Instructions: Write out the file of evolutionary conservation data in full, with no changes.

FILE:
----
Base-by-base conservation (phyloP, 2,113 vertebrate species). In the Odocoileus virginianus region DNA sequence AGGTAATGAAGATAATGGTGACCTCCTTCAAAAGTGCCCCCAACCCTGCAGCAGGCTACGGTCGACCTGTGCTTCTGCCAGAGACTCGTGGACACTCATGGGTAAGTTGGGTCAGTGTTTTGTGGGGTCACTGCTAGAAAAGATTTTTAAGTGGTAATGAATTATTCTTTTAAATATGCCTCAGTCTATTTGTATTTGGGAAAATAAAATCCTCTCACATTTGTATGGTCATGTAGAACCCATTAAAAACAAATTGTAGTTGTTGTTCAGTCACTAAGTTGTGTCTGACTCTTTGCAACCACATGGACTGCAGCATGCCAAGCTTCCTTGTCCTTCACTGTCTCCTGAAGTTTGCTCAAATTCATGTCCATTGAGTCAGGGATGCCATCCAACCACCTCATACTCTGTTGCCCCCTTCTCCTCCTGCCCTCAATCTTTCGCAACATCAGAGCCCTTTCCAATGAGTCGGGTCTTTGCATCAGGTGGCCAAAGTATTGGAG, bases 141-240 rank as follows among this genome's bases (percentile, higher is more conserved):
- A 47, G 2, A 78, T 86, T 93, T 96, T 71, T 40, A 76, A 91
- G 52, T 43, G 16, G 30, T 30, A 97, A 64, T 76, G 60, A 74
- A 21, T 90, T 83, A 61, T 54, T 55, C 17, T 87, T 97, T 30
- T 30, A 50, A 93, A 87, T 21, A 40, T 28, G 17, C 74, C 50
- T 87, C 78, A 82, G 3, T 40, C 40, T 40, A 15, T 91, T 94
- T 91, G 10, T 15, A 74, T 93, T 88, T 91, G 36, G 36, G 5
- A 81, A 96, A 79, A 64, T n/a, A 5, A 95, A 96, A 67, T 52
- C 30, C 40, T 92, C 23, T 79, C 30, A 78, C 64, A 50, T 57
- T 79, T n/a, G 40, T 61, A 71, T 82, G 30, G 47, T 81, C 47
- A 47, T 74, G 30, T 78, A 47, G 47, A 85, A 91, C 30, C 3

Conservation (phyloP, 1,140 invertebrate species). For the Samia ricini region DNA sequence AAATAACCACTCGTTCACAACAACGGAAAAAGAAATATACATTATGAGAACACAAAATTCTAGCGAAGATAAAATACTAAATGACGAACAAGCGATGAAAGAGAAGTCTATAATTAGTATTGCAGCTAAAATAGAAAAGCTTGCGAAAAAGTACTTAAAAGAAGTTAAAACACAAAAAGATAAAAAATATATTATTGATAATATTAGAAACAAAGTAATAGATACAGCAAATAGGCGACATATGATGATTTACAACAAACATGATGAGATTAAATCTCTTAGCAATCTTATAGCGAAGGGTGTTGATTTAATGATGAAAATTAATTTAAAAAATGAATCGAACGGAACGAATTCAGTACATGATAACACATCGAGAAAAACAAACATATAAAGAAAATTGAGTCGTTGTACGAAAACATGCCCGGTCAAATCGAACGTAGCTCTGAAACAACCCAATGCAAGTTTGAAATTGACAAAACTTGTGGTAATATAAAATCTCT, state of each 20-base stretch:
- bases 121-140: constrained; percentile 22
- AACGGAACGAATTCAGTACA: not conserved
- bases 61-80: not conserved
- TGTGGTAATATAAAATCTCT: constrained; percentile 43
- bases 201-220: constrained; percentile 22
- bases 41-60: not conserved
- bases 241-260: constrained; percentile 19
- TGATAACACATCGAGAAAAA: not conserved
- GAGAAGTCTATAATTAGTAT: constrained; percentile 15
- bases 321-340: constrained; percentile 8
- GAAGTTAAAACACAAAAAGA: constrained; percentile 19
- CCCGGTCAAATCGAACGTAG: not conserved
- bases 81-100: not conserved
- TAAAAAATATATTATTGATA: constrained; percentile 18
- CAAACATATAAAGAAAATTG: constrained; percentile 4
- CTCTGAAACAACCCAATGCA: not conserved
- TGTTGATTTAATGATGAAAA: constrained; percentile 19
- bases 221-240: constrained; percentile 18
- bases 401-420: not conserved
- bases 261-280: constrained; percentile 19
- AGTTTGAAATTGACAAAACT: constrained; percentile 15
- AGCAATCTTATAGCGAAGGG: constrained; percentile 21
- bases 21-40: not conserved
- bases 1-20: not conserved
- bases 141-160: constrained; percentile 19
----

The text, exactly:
Base-by-base conservation (phyloP, 2,113 vertebrate species). In the Odocoileus virginianus region DNA sequence AGGTAATGAAGATAATGGTGACCTCCTTCAAAAGTGCCCCCAACCCTGCAGCAGGCTACGGTCGACCTGTGCTTCTGCCAGAGACTCGTGGACACTCATGGGTAAGTTGGGTCAGTGTTTTGTGGGGTCACTGCTAGAAAAGATTTTTAAGTGGTAATGAATTATTCTTTTAAATATGCCTCAGTCTATTTGTATTTGGGAAAATAAAATCCTCTCACATTTGTATGGTCATGTAGAACCCATTAAAAACAAATTGTAGTTGTTGTTCAGTCACTAAGTTGTGTCTGACTCTTTGCAACCACATGGACTGCAGCATGCCAAGCTTCCTTGTCCTTCACTGTCTCCTGAAGTTTGCTCAAATTCATGTCCATTGAGTCAGGGATGCCATCCAACCACCTCATACTCTGTTGCCCCCTTCTCCTCCTGCCCTCAATCTTTCGCAACATCAGAGCCCTTTCCAATGAGTCGGGTCTTTGCATCAGGTGGCCAAAGTATTGGAG, bases 141-240 rank as follows among this genome's bases (percentile, higher is more conserved):
- A 47, G 2, A 78, T 86, T 93, T 96, T 71, T 40, A 76, A 91
- G 52, T 43, G 16, G 30, T 30, A 97, A 64, T 76, G 60, A 74
- A 21, T 90, T 83, A 61, T 54, T 55, C 17, T 87, T 97, T 30
- T 30, A 50, A 93, A 87, T 21, A 40, T 28, G 17, C 74, C 50
- T 87, C 78, A 82, G 3, T 40, C 40, T 40, A 15, T 91, T 94
- T 91, G 10, T 15, A 74, T 93, T 88, T 91, G 36, G 36, G 5
- A 81, A 96, A 79, A 64, T n/a, A 5, A 95, A 96, A 67, T 52
- C 30, C 40, T 92, C 23, T 79, C 30, A 78, C 64, A 50, T 57
- T 79, T n/a, G 40, T 61, A 71, T 82, G 30, G 47, T 81, C 47
- A 47, T 74, G 30, T 78, A 47, G 47, A 85, A 91, C 30, C 3

Conservation (phyloP, 1,140 invertebrate species). For the Samia ricini region DNA sequence AAATAACCACTCGTTCACAACAACGGAAAAAGAAATATACATTATGAGAACACAAAATTCTAGCGAAGATAAAATACTAAATGACGAACAAGCGATGAAAGAGAAGTCTATAATTAGTATTGCAGCTAAAATAGAAAAGCTTGCGAAAAAGTACTTAAAAGAAGTTAAAACACAAAAAGATAAAAAATATATTATTGATAATATTAGAAACAAAGTAATAGATACAGCAAATAGGCGACATATGATGATTTACAACAAACATGATGAGATTAAATCTCTTAGCAATCTTATAGCGAAGGGTGTTGATTTAATGATGAAAATTAATTTAAAAAATGAATCGAACGGAACGAATTCAGTACATGATAACACATCGAGAAAAACAAACATATAAAGAAAATTGAGTCGTTGTACGAAAACATGCCCGGTCAAATCGAACGTAGCTCTGAAACAACCCAATGCAAGTTTGAAATTGACAAAACTTGTGGTAATATAAAATCTCT, state of each 20-base stretch:
- bases 121-140: constrained; percentile 22
- AACGGAACGAATTCAGTACA: not conserved
- bases 61-80: not conserved
- TGTGGTAATATAAAATCTCT: constrained; percentile 43
- bases 201-220: constrained; percentile 22
- bases 41-60: not conserved
- bases 241-260: constrained; percentile 19
- TGATAACACATCGAGAAAAA: not conserved
- GAGAAGTCTATAATTAGTAT: constrained; percentile 15
- bases 321-340: constrained; percentile 8
- GAAGTTAAAACACAAAAAGA: constrained; percentile 19
- CCCGGTCAAATCGAACGTAG: not conserved
- bases 81-100: not conserved
- TAAAAAATATATTATTGATA: constrained; percentile 18
- CAAACATATAAAGAAAATTG: constrained; percentile 4
- CTCTGAAACAACCCAATGCA: not conserved
- TGTTGATTTAATGATGAAAA: constrained; percentile 19
- bases 221-240: constrained; percentile 18
- bases 401-420: not conserved
- bases 261-280: constrained; percentile 19
- AGTTTGAAATTGACAAAACT: constrained; percentile 15
- AGCAATCTTATAGCGAAGGG: constrained; percentile 21
- bases 21-40: not conserved
- bases 1-20: not conserved
- bases 141-160: constrained; percentile 19